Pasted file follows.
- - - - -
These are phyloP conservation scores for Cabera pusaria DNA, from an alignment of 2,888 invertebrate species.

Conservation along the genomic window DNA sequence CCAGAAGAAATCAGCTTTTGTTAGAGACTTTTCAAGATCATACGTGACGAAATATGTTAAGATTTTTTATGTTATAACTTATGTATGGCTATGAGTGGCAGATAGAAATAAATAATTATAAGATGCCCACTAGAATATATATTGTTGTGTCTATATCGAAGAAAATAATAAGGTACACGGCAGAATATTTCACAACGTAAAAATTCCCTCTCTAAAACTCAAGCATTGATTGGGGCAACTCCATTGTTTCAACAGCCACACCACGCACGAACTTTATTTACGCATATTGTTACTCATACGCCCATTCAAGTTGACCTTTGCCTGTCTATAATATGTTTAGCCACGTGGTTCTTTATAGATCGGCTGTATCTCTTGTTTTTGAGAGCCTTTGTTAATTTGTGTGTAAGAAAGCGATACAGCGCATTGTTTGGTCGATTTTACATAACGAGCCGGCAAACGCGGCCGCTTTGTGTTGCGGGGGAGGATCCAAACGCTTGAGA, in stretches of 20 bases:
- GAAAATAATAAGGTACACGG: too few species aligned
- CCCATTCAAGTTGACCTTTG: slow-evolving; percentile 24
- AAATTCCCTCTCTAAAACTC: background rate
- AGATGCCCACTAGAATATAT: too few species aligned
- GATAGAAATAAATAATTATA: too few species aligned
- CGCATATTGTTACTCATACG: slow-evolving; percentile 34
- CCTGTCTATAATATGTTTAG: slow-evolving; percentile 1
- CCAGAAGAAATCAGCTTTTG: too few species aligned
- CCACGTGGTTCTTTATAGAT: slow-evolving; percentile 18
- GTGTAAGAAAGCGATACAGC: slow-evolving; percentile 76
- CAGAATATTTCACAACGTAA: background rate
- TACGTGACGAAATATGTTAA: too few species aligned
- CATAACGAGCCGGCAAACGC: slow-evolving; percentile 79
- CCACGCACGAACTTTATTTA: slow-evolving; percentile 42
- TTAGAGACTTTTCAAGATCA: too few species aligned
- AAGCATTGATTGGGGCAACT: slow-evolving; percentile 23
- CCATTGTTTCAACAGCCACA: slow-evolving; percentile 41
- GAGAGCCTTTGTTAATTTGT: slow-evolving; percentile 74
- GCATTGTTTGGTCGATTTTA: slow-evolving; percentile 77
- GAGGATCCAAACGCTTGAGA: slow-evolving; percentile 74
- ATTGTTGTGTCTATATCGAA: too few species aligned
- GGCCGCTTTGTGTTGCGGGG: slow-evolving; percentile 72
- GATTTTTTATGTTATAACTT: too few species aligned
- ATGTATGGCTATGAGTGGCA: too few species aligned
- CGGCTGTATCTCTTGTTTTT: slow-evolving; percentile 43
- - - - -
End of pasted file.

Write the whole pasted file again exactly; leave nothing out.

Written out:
These are phyloP conservation scores for Cabera pusaria DNA, from an alignment of 2,888 invertebrate species.

Conservation along the genomic window DNA sequence CCAGAAGAAATCAGCTTTTGTTAGAGACTTTTCAAGATCATACGTGACGAAATATGTTAAGATTTTTTATGTTATAACTTATGTATGGCTATGAGTGGCAGATAGAAATAAATAATTATAAGATGCCCACTAGAATATATATTGTTGTGTCTATATCGAAGAAAATAATAAGGTACACGGCAGAATATTTCACAACGTAAAAATTCCCTCTCTAAAACTCAAGCATTGATTGGGGCAACTCCATTGTTTCAACAGCCACACCACGCACGAACTTTATTTACGCATATTGTTACTCATACGCCCATTCAAGTTGACCTTTGCCTGTCTATAATATGTTTAGCCACGTGGTTCTTTATAGATCGGCTGTATCTCTTGTTTTTGAGAGCCTTTGTTAATTTGTGTGTAAGAAAGCGATACAGCGCATTGTTTGGTCGATTTTACATAACGAGCCGGCAAACGCGGCCGCTTTGTGTTGCGGGGGAGGATCCAAACGCTTGAGA, in stretches of 20 bases:
- GAAAATAATAAGGTACACGG: too few species aligned
- CCCATTCAAGTTGACCTTTG: slow-evolving; percentile 24
- AAATTCCCTCTCTAAAACTC: background rate
- AGATGCCCACTAGAATATAT: too few species aligned
- GATAGAAATAAATAATTATA: too few species aligned
- CGCATATTGTTACTCATACG: slow-evolving; percentile 34
- CCTGTCTATAATATGTTTAG: slow-evolving; percentile 1
- CCAGAAGAAATCAGCTTTTG: too few species aligned
- CCACGTGGTTCTTTATAGAT: slow-evolving; percentile 18
- GTGTAAGAAAGCGATACAGC: slow-evolving; percentile 76
- CAGAATATTTCACAACGTAA: background rate
- TACGTGACGAAATATGTTAA: too few species aligned
- CATAACGAGCCGGCAAACGC: slow-evolving; percentile 79
- CCACGCACGAACTTTATTTA: slow-evolving; percentile 42
- TTAGAGACTTTTCAAGATCA: too few species aligned
- AAGCATTGATTGGGGCAACT: slow-evolving; percentile 23
- CCATTGTTTCAACAGCCACA: slow-evolving; percentile 41
- GAGAGCCTTTGTTAATTTGT: slow-evolving; percentile 74
- GCATTGTTTGGTCGATTTTA: slow-evolving; percentile 77
- GAGGATCCAAACGCTTGAGA: slow-evolving; percentile 74
- ATTGTTGTGTCTATATCGAA: too few species aligned
- GGCCGCTTTGTGTTGCGGGG: slow-evolving; percentile 72
- GATTTTTTATGTTATAACTT: too few species aligned
- ATGTATGGCTATGAGTGGCA: too few species aligned
- CGGCTGTATCTCTTGTTTTT: slow-evolving; percentile 43